Plastic Recycling & How to Recycle Plastic
Some plastics can be recycled via curbside recycling, super market recycling machines, or drop-off bins. If you check the bottoms of plastic containers, you will notice a raised number from 1-7, found within a triangle, that indicates the type of plastic. There should also be a recycling symbol if the container is recyclable.
Almost all county’s have some form of plastic recycling.
- Rinse and sort your plastics by number as mixing numbers may cause contamination during the recycling process.
- Types 1 and 2, which consist of soda and water bottles, milk jugs, some plastic bags, detergent containers, cooking oil bottles, can be recycled curbside–if your city offers this service.
- Take plastic grocery bags back to the store to be recycled.
- Take lids and spray-pumps off of bottles, they are generally made with a different type of plastic, unless otherwise marked, that is not recyclable.
- Find out if your city requires you to remove labels from plastic containers prior to recycling.
- Types 3, 5, and 7 are generally not recyclable at this time due to the recycling industry still being in its early stages of development.
- Type 6 is foam packaging called Expanded Polystyrene. Call The Alliance of Foam Packaging Recyclers at (410) 451-8340 to find out if this material can be recycled in your community. Other type 6 items, such as, plastic silverware, may need to be thrown out.
How is Plastic Recycled?
The recycling process begins with collected plastic bottles being clumped together into bales at the recycling center. Bales can weigh up to 1200 lbs. These bales get shipped to a reclaiming company where they are split into pieces and shredded into even smaller flakes by a machine called at bale breaker. The flakes are washed, dried, and then melted. The liquid is formed into beads that have the potential to become many other products, such as: carpet, jacket filling, and clothing. Plastic bottles do not get recycled into plastic bottles.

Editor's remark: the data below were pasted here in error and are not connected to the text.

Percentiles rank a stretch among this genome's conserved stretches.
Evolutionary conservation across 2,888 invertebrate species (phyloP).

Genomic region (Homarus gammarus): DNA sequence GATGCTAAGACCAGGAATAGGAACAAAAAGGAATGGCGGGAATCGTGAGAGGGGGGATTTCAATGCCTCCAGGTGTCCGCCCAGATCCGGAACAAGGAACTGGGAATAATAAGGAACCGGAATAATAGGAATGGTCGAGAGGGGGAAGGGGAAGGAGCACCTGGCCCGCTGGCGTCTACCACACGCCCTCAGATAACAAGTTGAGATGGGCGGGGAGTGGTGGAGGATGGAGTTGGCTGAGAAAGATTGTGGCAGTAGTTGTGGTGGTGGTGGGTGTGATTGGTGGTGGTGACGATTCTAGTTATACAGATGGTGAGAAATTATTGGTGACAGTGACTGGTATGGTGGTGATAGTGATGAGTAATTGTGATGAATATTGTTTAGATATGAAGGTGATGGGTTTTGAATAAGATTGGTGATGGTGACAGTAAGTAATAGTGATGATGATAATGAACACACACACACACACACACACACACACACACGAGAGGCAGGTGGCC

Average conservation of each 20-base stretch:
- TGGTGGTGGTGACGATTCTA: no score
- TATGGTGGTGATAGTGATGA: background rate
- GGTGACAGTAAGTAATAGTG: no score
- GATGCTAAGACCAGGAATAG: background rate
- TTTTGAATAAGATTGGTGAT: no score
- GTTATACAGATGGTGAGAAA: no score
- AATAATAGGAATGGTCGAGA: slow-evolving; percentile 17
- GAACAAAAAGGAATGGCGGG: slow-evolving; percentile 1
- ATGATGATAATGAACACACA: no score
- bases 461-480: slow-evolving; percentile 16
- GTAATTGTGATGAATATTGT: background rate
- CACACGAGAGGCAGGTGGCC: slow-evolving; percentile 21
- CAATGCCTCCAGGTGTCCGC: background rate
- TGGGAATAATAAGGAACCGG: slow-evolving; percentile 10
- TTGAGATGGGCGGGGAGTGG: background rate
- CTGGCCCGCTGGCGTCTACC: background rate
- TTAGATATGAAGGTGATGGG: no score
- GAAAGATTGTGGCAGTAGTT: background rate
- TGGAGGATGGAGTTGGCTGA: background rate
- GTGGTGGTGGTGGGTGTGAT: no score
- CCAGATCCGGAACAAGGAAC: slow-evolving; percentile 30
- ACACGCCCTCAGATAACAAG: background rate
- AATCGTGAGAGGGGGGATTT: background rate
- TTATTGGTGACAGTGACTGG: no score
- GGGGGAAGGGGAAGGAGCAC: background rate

Most recycling collectors will not take plastic bags because they are light-weight and get caught in the machines. As previously mentioned, these can be recycled at most grocery stores. Many Americans reuse these bags as liners for small trashcans. According to http://www.earth911.com, 380 billion plastic bags are used in America each year; plastic bags made up 9% of litter found along U.S. coasts during a 5 year study; and plastic litter may take up to 1,000 years to decompose. With this knowledge, many people are saying “no” to plastic bags and opting to bring their own reusable bags to the store or requesting paper bags instead of plastic.
Because plastic is not biodegradable, it is very important to be mindful of the amount of plastic that we are using and throwing away. Plastic recycling is used in the creation of non-recyclable items, so drastically reducing the amount of plastic that your family uses is the most environmentally sound way of dealing with the plastic dilemma.
Article Source: https://EzineArticles.com/expert/Patrick_Sharple/269720
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Article Source: http://EzineArticles.com/1923163